Wednesday 15 April

Late last night came the announcement that President Trump was withdrawing US funding from the World Health Organisation. How helpful is that at a time like this, as global deaths pass 125,000? The US is the largest contributor to WHO, so this begs the question of how that funding gap be closed when, arguably, WHO advice is more important than ever? We have to wonder if this is a muscle-flexing response to individual states asserting their rights to end lockdown when Trump asserts that he alone has that power. A CNN reporter tweeted:  ‘Ha. Trump says he will be “authorizing” each governor to reopen their state at the time of their choosing. This isn’t his call; he doesn’t get to authorize. The power is already theirs’.

Issues about care homes and vulnerable residents continue to dominate the airwaves, some shocked to be told by homes that their relative wouldn’t be taken to hospital if they got COVID and it’s not only care home staff and residents who feel so vulnerable. An anonymous psychiatric ward clinician writing in the Guardian says they are ‘sitting ducks’ because ‘physical distancing is impossible, we have no PPE, patients aren’t allowed to go out, and violence and anxiety are on the rise. Lockdown has ended patients’ leave and visits. This affects their stability, and to many feels punitive. If self-harm increases, our patients will not be a priority on general wards. We worry for them’.

It’s not surprising the writer chose anonymity, as the Guardian also reports on the widespread gagging of NHS staff by their employers, forbidding staff from speaking to the media. As if they didn’t already have a hard enough job. One mental health professional said: “When it comes to the day-to-day clinical issues and challenges we face, there is a definite power dynamic at play, and [we] are generally petrified to speak out”.

Today Labour is pressing firmly for a transparent strategy on ending lockdown. Staying at home and self-isolating are the very opposites of what’s important for optimum mental wellbeing, yet this could continue for many more weeks and some will become disillusioned and may breach the lockdown. The Guardian reports on scientists’ warnings that physical distancing measures may need to be in place intermittently until 2022, in an analysis that suggests there could be resurgences of Covid-19 for years to come. The paper, published in the journal Science, concludes that a one-time lockdown will be insufficient to bring the pandemic under control and that without continuing restrictions secondary peaks could be larger than the current one.

Will we ever again feel safe to hug and kiss friends and loved ones? What will this lack of physical contact do to our psyches? It’s well known (and currently there’s a large research project underway about it) that touch is essential to wellbeing and yet we are all having to mostly avoid it. You can check out the Radio4/Wellcome Collection/Goldsmiths University research here. https://www.gold.ac.uk/news/the-touch-test/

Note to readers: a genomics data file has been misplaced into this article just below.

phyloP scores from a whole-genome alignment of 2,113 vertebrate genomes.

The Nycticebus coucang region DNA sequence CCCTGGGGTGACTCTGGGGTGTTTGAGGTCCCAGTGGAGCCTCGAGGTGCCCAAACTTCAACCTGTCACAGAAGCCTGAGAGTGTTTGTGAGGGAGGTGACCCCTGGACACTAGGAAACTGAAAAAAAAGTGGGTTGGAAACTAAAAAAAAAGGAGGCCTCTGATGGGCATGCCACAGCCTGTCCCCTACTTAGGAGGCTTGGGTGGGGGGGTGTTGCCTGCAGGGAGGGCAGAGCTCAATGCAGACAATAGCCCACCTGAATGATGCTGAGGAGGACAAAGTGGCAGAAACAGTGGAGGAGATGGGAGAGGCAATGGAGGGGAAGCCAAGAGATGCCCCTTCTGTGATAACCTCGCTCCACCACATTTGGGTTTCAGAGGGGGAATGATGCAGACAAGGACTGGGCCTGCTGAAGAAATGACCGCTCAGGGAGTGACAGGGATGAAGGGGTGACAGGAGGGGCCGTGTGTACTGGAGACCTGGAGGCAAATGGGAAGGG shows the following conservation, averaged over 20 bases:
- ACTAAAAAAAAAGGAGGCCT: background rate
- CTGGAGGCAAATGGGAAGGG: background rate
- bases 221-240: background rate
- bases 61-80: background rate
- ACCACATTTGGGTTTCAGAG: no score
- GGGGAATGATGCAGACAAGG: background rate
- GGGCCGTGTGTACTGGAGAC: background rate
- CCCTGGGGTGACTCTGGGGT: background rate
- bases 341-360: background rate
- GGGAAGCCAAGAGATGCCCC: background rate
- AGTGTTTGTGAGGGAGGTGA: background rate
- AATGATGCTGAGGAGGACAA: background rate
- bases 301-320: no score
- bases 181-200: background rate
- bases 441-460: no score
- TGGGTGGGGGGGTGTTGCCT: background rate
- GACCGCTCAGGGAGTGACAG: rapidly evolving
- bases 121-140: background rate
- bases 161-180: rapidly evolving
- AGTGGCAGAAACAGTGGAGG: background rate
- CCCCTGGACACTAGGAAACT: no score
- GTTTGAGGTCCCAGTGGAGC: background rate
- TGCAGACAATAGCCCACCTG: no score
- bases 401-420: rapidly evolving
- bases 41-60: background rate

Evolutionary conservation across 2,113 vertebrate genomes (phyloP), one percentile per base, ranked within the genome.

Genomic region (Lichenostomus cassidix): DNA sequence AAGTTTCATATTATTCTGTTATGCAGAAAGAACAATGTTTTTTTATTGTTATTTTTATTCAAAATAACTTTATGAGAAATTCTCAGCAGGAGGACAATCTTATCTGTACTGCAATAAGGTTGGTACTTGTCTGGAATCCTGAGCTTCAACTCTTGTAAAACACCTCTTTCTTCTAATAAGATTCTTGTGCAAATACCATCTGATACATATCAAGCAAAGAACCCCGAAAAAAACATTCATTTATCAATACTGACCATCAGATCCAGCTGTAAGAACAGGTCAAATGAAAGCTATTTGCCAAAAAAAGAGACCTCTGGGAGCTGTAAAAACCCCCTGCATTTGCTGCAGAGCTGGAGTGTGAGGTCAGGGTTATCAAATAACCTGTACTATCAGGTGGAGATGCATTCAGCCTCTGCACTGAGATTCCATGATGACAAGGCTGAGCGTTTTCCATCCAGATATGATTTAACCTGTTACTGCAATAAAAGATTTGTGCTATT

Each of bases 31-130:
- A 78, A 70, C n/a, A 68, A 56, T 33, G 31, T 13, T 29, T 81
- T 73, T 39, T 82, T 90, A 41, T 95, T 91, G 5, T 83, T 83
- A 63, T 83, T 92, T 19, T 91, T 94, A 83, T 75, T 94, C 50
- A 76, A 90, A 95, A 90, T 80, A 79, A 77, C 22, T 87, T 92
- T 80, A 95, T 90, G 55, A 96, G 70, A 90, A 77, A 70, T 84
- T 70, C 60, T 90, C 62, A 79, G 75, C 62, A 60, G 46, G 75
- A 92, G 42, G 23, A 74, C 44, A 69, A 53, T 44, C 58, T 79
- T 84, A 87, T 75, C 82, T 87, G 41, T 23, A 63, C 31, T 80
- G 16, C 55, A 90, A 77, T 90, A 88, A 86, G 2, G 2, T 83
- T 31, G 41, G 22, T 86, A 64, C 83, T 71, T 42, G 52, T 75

BBC Economics editor Faisal Islam broke the news that a draft document from Public Health England discussed “last resort arrangements” for “acute supply shortages” of PPE because of “stock & reduced ability to resupply”. The ‘arrangements’ include using “sportswear” and reusing normally single use masks and will have to be reviewed by HSE.

This afternoon we heard that another 761 COVID19 patients with have died in UK hospitals, bringing the total to 12,868, but it’s suggested figures are far higher because of the exclusion of care home and community death stats. At the daily press briefing (painful to listen to) a key part of the social care announcement turned out to be the plan to introduce a badge of honour for workers, enabling them to be more easily identified and recognised, no mention of decent pay. You couldn’t make it up. As someone tweeted:

‘Badges for social care staff sounds like a lovely idea, but feels more like yet another costly PR stunt by this Tory administration that is essentially an empty gesture following years of underfunding’.

Don’t forget to tune into Fallout tonight if you can: 8 pm on BBC Radio4 with Mary Ann Sieghart on what kind of society and changes we’ll see post COVID2019. The third in the series focuses on health and although there’s no mental health expert on the panel Ms Sieghart assured me on Twitter that the topic will be covered.

https://www.bbc.co.uk/programmes/m000h7y8

Published by therapistinlockdown

I'm a psychodynamic therapist in private practice, also doing some voluntary work, and I'm interested in the whole field of mental health, especially how it's faring in this unprecedented crisis we're all going through. I wanted to explore some of the psychological aspects to this crisis which, it seems to me, aren't being dealt with sufficiently by the media or policymakers, for example the mental health burden already in evidence and likely to become more severe as time goes on.

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